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The experts got it wrong… The forecast from the U.S. Department of agriculture weather bureau was printed in local central Ohio papers on March 24, 1913. "A storm has moved from the central Rocky Mountain region eastward toward the lakes during the past 24 hours and has caused damaging, local storms and heavy rainfalls. It is passing away to the east, and there is no danger of damaging storms in the vicinity."

By 10 AM the following day, the 15' tall levees could no longer handle the surging Scioto River and massive water flow. Where the river turns as it enters downtown, the levee broke across from the Ohio Penn, pouring water into Franklinton.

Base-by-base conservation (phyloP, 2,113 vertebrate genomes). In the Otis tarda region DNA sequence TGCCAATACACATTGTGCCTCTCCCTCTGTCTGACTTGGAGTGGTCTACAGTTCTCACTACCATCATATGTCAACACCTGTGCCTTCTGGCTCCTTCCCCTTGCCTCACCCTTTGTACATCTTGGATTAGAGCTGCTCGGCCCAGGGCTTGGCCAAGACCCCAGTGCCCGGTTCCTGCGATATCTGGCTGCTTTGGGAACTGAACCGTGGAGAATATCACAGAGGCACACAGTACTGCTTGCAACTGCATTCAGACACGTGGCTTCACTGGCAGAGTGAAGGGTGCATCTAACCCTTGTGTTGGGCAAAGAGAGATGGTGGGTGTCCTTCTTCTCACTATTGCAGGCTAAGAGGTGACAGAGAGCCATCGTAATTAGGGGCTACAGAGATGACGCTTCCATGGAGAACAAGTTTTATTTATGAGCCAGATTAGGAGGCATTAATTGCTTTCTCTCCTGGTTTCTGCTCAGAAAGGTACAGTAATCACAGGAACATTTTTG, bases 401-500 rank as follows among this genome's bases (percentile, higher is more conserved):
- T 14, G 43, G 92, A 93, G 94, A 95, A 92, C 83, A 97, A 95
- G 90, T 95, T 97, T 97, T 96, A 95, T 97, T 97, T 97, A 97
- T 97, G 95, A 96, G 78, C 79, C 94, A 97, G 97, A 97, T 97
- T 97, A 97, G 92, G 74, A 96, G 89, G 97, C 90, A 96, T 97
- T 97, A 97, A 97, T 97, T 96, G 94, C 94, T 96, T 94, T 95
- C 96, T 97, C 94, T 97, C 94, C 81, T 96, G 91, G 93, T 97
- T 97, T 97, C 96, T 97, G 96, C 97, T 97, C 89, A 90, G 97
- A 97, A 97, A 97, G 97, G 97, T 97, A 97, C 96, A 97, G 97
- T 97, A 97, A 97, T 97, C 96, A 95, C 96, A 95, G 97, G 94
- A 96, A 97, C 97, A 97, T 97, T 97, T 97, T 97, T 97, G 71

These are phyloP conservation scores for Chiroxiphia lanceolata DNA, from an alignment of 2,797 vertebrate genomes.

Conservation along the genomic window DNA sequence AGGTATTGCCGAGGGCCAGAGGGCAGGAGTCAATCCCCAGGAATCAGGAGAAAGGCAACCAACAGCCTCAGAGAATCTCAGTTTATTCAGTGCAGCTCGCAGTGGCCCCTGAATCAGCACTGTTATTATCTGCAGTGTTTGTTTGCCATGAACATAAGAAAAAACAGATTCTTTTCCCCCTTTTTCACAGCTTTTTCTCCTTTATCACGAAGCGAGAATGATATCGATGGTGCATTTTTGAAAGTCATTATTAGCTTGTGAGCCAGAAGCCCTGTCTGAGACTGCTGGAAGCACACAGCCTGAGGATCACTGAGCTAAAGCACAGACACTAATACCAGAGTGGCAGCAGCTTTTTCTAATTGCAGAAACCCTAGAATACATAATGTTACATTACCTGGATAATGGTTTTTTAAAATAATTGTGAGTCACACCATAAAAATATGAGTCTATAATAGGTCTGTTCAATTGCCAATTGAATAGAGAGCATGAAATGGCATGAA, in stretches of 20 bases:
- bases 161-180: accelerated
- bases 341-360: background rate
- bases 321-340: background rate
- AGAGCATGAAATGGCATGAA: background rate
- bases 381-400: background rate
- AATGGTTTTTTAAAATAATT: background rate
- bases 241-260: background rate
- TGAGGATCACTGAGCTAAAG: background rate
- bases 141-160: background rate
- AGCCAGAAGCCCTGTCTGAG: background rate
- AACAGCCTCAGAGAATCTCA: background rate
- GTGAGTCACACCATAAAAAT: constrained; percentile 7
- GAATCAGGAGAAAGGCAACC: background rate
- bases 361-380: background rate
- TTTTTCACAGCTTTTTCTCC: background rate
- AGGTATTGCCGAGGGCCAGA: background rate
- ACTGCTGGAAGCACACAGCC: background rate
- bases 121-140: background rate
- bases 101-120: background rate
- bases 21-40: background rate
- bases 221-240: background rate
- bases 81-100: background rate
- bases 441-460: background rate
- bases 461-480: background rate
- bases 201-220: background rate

Sitting squarely at the confluence fo the Olentangy and Scioto Rivers, the Municipal Light Plant was located directly in the flood zone. Water levels rose throughout the area ranging from 7-17 feet.

The Great Flood of 1913 ravaged much of middle America causing over $300 million in damages. Following the flood, the Scioto River was widened as new development began to line the riverfront to protect against future issues. Finally, in the 1990's a flood wall was constructed to prevent the Scioto River from impacting the area again.


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